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Originally published Thursday, April 5, 2012 at 8:27 PM

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State Supreme Court imposes limits on vehicle searches

The right of police to search someone's car after they've been arrested was limited Thursday in an 8-1 decision by the Washington Supreme Court.

Seattle Times staff reporter

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The Washington Supreme Court has limited the ability of police to search someone's car after they've been taken into custody, further extending a long tradition of affording state residents more privacy protections than are guaranteed under the Fourth Amendment of the U.S. Constitution.

The ruling overturns the convictions of two men in unrelated cases who were stopped by police, after which officers found drugs during searches of their cars.

The justices, in an 8-1 vote on Thursday, held that police must obtain a warrant to search an arrested driver's car even if they believe it contains evidence of the crime for which the person was taken into custody.

The ruling extends protections not afforded under a 2009 U.S. Supreme Court decision in an Arizona case that found searches in such cases permissible under the Fourth Amendment.

That case, Arizona v. Gant, said police must obtain a warrant to search a vehicle with two narrow exceptions: officer safety — they can conduct a limited search for weapons, for example — and when they reasonably believe the car contains evidence of the crime for which the driver was taken into custody.

Washington's justices found that the officer-safety exemption already exists under Article I, Section 7 of the state constitution, which contains protections against illegal search and seizure similar to those found in the Fourth Amendment.

But they said the search for evidence of the crime-of-arrest does not qualify as an acceptable warrantless search, and they rejected arguments of prosecutors from around the state who warned in pleadings that forcing officers to obtain warrants to search a car after every arrest will be time-consuming and have other impacts on law enforcement.

"These delays will only multiply if a warrant is required for every stop at 2 a.m. on a Friday night in which the officer concludes it is reasonable to believe there is evidence of the crime of arrest in the vehicle," wrote James Whisman, a senior deputy prosecutor with the King County Prosecutor's Office. "Scores of such arrests occur in any given jurisdiction in any 24-hour period."

Lila Silverstein, an attorney with the Washington Appellate Project and the attorney for Daniel Snapp, one of the men who was arrested, said that the justices were only following a long practice of extending additional privacy protections to Washington residents.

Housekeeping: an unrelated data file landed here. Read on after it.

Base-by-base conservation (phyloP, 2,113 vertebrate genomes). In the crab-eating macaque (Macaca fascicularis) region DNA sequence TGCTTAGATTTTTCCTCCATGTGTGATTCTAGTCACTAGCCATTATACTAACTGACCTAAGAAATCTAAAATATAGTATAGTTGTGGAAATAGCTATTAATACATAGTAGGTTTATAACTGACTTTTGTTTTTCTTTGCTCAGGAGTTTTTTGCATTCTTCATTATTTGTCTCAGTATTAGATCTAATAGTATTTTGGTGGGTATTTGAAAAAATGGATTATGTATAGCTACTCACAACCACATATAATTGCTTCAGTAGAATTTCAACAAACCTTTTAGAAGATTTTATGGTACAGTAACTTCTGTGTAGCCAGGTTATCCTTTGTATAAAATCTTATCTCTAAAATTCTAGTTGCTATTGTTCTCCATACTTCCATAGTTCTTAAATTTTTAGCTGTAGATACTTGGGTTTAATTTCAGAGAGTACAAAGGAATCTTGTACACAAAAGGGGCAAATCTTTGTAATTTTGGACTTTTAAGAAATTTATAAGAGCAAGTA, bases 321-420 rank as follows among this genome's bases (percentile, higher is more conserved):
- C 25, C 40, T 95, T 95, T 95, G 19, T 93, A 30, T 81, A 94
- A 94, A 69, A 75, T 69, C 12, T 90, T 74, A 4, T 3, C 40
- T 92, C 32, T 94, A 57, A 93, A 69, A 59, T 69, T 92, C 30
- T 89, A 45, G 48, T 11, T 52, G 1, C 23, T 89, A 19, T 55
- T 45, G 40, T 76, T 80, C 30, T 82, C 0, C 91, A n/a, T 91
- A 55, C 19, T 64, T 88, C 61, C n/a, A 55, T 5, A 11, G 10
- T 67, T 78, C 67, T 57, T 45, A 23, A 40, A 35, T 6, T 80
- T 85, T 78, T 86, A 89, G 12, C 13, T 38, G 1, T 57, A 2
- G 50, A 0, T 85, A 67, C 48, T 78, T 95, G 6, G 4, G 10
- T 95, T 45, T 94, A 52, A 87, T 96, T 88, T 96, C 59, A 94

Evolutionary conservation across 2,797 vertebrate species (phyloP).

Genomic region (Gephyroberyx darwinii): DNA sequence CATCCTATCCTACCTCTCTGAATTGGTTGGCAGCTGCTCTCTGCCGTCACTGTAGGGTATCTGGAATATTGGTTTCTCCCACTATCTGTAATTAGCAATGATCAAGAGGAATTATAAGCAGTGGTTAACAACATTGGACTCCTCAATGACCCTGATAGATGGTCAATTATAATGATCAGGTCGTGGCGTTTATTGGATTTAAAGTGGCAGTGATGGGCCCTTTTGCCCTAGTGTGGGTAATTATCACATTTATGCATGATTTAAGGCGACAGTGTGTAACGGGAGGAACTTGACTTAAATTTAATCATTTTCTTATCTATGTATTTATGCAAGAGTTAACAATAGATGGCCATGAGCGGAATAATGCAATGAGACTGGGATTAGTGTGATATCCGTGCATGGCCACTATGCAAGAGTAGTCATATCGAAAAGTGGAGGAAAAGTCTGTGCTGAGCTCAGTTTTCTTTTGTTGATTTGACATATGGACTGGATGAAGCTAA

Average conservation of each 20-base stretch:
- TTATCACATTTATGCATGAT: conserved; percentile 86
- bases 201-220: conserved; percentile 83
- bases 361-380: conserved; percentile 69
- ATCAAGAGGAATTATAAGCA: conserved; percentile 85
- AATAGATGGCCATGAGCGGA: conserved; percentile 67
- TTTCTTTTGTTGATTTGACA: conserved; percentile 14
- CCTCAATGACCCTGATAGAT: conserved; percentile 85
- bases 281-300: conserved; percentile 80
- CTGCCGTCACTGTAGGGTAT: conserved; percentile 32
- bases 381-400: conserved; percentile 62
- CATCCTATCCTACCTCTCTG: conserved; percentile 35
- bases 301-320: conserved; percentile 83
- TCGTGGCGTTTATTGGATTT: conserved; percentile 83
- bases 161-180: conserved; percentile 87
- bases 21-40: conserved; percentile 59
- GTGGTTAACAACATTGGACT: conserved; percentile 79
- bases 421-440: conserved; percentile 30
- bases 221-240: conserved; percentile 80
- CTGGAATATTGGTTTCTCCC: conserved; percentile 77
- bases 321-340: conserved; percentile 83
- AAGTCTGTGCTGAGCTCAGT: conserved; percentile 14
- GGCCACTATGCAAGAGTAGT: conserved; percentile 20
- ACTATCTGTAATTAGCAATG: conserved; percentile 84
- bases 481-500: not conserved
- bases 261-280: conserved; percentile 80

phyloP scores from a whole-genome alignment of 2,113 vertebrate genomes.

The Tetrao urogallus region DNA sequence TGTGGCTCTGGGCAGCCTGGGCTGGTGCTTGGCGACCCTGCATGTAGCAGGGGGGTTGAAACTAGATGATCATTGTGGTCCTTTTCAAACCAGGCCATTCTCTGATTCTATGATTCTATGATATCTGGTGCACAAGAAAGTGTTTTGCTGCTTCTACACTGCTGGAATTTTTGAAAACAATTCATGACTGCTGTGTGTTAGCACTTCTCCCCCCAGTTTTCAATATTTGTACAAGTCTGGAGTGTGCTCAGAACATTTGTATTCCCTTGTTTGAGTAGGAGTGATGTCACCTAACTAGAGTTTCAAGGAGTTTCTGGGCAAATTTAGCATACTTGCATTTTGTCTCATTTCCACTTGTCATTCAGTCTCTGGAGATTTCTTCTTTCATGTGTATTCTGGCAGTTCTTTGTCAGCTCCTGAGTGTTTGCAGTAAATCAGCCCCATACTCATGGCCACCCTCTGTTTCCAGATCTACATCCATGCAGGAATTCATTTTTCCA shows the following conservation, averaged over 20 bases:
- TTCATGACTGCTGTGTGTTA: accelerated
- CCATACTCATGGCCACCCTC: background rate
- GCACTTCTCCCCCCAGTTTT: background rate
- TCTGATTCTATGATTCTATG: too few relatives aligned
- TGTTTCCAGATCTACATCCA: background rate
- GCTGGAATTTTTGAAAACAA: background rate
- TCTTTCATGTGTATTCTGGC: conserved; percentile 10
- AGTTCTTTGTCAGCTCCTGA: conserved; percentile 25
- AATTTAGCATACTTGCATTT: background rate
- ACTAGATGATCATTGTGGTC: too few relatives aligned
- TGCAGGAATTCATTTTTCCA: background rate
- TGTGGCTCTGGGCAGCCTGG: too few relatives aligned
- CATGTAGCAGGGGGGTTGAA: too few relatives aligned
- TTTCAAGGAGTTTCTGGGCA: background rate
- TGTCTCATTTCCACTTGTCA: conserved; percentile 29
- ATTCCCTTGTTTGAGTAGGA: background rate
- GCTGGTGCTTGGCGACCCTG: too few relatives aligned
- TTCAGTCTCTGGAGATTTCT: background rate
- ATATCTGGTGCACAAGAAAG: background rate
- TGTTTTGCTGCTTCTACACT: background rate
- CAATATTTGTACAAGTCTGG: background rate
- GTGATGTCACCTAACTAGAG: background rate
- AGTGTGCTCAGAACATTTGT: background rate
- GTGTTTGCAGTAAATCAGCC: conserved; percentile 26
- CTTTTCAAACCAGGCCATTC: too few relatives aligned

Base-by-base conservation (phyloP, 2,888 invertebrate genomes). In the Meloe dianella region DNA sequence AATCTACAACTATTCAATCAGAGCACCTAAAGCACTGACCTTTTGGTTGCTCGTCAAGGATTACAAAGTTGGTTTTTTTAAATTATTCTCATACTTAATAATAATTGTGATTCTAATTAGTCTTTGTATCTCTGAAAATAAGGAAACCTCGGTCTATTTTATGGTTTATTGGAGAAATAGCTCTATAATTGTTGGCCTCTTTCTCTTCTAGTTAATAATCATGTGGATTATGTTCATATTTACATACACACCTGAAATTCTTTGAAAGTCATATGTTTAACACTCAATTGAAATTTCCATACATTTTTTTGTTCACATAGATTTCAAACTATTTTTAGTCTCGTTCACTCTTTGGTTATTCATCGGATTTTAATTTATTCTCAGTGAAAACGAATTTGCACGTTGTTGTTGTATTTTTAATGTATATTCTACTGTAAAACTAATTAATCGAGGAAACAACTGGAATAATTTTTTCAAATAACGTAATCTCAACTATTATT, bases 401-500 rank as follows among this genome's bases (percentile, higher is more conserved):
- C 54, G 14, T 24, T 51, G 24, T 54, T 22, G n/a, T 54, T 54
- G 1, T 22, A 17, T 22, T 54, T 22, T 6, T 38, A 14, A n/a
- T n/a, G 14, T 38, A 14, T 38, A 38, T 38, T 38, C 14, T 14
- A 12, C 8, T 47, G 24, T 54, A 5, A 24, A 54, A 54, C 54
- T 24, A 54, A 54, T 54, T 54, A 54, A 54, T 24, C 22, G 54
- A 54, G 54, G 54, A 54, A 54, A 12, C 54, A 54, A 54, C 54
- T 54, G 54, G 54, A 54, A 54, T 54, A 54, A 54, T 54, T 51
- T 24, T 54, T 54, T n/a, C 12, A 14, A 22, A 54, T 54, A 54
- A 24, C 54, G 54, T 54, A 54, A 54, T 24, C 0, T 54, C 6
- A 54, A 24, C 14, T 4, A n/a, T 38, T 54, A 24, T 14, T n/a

"This is not a new direction," she said. "It's terrific that our court holds these protections in such regard."

Nor is it unusual for the justices to interpret the state constitution separately from the U.S. document, she said.

While the U.S. Supreme Court only last year found that a warrant was needed to place a GPS tracking device on someone's car, the state has required warrants for years, Silverstein pointed out. Likewise, police in Washington need a warrant to go through someone's garbage or look through a hotel directory, while federal law allows police to do those things without a warrant, she said.

A Washington State Patrol trooper arrested Snapp in 2006 for having a faulty seat belt. An officer said Snapp made furtive movements that made the officer suspect he was hiding something.

A search of his car turned up a crack pipe, drugs and evidence of identity theft. Snapp, who was a wanted felon, was convicted of identity-theft charges. His attorneys said that the search was illegal and that evidence found in the car was not admissible.

Roger Wright, the other driver, was stopped by Seattle police in 2006 for driving without his lights on in an area police said was known for burglaries and car prowls. The officer smelled marijuana when he approached the car and arrested Wright, passing him off to another officer. A search of the car turned up marijuana, Ecstasy and $1,300 cash.

The justices reversed the convictions of both men and sent the cases back to the trial court.

The dissent, by Justice James Johnson, said Thursday's ruling was too limiting for police and marked yet another of several "changes in direction" the court has taken in this area over the past 20 years.

Mike Carter: 206-464-3706 or mcarter@seattletimes.com

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